Next in the working session were three investor pitches. Alain LEVY presented the case of BNP Paribas (France). With respect to green inclusive finance, BNP Paribas has portfolios with investments in environmentally sustainable activities, including agriculture. When they are present in a country, they provide loans between 1 and 10 million USD, with a maturity of 1 to 3 years. He listed the key performance indicators they require for green finance, and explained that technical assistance can also be proposed. Challenges include the limited number of actors in this field, limited data collection capacity, and lack of proper institutional frameworks.
Estelle MARCOUX from SIDI (France) presented their portfolio, comprising equity, loans and technical assistance. SIDI is working in 37 countries, with approximately 45 million USD invested in microfinance. With respect to green finance, they invest in sustainable agriculture, climate change adaptation and renewable energy. They provide loans from 100 USD up to 1 million USD, with a maturity of 1 to 5 years. Their challenges are mainly related to the limited technical skills to meet clients’ demands, robust activities to diversify their portfolio risks, along with client objectives. Their institutional objectives for the coming years 2021-23 are focused on environmental performance management, renewable energy, and climate change adaptation products.
Joel HERNÁNDEZ MARTINEZ from BBVA Microfinance Foundation in Spain presented how they support 6 MFIs, with a total of more than 2 million clients and a portfolio of more than 1.2 billion USD. They have a strong focus on gender and supporting women entrepreneurs. They are focusing their post-COVID recovery strategy on environmental services and green inclusive finance. In that respect, he referred to their publication “Measuring what really matters”. Challenges include the need for digitalisation of environmental indicators and alliances with green technology providers and international partners. After his presentation he showed a video on their activities in Latin America.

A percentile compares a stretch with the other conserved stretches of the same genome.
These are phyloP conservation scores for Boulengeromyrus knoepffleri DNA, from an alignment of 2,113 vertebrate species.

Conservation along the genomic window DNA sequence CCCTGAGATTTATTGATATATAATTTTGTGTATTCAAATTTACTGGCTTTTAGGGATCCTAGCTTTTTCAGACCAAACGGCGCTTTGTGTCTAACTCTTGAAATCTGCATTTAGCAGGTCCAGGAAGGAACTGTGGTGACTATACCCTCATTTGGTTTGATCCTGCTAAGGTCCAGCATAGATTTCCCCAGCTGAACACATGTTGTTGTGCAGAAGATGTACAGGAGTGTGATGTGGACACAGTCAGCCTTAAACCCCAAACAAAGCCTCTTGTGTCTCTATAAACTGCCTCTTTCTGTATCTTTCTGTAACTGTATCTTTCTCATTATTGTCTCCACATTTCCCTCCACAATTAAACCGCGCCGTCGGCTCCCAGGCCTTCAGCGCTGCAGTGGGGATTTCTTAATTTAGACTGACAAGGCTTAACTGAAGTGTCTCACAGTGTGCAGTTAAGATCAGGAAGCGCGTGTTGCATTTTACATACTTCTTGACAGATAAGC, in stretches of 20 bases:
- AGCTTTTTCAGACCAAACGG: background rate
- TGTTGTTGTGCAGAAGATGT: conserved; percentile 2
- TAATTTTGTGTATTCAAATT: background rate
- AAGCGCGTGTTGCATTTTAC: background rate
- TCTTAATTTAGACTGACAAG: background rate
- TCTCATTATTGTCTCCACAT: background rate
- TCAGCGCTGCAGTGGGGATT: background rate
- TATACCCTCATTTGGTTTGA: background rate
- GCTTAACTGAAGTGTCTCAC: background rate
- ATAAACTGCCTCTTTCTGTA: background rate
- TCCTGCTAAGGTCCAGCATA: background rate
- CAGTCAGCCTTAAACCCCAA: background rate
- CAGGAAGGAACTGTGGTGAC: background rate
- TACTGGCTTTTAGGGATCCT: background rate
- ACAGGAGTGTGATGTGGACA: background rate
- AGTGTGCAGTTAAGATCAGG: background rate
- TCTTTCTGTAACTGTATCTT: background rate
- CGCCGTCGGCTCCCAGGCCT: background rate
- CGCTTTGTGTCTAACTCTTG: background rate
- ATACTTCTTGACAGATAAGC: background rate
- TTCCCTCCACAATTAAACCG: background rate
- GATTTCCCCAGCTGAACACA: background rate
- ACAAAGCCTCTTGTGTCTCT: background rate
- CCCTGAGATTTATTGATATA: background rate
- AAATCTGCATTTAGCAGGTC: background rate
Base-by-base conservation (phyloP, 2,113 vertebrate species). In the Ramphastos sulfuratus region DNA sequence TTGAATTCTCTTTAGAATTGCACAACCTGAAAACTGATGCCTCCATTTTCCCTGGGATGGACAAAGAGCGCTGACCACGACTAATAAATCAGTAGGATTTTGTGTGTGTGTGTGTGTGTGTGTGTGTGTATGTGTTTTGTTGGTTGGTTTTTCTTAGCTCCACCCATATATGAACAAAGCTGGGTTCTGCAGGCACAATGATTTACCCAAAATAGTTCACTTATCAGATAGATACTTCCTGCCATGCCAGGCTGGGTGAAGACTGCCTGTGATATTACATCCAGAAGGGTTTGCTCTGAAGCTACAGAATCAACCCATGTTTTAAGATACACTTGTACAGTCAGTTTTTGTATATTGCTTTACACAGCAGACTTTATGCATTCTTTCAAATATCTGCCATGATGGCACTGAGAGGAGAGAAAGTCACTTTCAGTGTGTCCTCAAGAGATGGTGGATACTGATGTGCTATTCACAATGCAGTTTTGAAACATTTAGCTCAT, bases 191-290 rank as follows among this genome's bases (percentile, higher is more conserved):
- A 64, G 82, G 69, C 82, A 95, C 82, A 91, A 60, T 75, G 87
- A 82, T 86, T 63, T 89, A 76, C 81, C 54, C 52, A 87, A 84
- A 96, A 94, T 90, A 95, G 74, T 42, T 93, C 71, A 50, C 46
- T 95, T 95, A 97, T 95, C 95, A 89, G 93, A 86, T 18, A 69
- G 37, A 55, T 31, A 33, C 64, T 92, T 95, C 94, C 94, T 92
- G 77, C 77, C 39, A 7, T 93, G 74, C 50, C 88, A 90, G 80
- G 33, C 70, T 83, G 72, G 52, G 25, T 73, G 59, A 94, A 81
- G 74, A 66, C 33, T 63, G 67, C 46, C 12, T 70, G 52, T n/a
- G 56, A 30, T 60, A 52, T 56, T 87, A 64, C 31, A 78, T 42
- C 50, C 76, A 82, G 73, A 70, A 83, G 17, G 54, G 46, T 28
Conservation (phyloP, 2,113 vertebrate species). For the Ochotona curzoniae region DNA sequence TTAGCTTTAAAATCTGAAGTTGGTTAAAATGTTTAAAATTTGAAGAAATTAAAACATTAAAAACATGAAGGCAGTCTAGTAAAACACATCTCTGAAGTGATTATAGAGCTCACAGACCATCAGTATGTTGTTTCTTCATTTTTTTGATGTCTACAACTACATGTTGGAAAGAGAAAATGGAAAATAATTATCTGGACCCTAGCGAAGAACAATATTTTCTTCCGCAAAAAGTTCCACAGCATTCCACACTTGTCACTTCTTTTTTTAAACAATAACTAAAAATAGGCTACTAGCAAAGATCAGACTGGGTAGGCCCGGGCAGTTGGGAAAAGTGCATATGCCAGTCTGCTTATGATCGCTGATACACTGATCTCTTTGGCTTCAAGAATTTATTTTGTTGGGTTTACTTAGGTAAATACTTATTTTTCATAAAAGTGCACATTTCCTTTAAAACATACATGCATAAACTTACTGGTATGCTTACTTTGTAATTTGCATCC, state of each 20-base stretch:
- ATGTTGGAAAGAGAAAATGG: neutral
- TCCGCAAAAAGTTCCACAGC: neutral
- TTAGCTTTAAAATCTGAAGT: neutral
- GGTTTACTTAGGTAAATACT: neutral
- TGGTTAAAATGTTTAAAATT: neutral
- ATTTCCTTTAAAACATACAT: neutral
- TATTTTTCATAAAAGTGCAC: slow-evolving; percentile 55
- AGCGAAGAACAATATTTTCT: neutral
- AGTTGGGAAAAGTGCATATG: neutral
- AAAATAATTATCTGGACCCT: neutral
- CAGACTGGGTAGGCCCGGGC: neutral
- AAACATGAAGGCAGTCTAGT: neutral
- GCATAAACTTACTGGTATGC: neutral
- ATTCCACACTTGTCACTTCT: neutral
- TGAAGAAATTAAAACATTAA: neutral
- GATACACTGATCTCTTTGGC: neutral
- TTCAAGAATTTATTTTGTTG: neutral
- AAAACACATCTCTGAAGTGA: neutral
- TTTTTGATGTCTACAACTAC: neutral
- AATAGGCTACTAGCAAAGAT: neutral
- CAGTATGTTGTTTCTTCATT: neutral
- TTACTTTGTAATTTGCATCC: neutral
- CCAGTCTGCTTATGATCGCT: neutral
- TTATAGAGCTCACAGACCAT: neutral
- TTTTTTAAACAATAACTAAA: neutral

Subsequently, participants had the option of joining one of the 3 break-out rooms to discuss challenges, technical assistance needed, and funding requirements and structure for FSPs.
From the audience, Professor Davide Castellani from the University of Bergamo (Italy) observed some recurrent challenges concerning green investments, such as deciding on the size and criteria of green investments, and who will define such criteria. Is it possible to go beyond piloting? This relates much to working with local structures, and awareness raising and information management to address risk perceptions and to counter risks. He believes that green investments can counter risks of clients, but it is important to identify specific roles of actors.
In the breakout sessions, participants discussed how to overcome the challenges faced by both parties to acquire funding and invest in green inclusive finance through financial service providers. Participants shared their experiences, views, and interest in following up through further meetings, to discuss and establish partnerships for collaborations in green finance.
It is very important to learn from existing practices and have regular (e.g. monthly) meetings on particular topics. Realpe Carrillo invited participants to join upcoming meetings hosted by the Action Group from 2021 onwards. The aim of these meetings will be to improve the visibility of financial institutions, and bring together investors and FSPs working in green inclusive finance.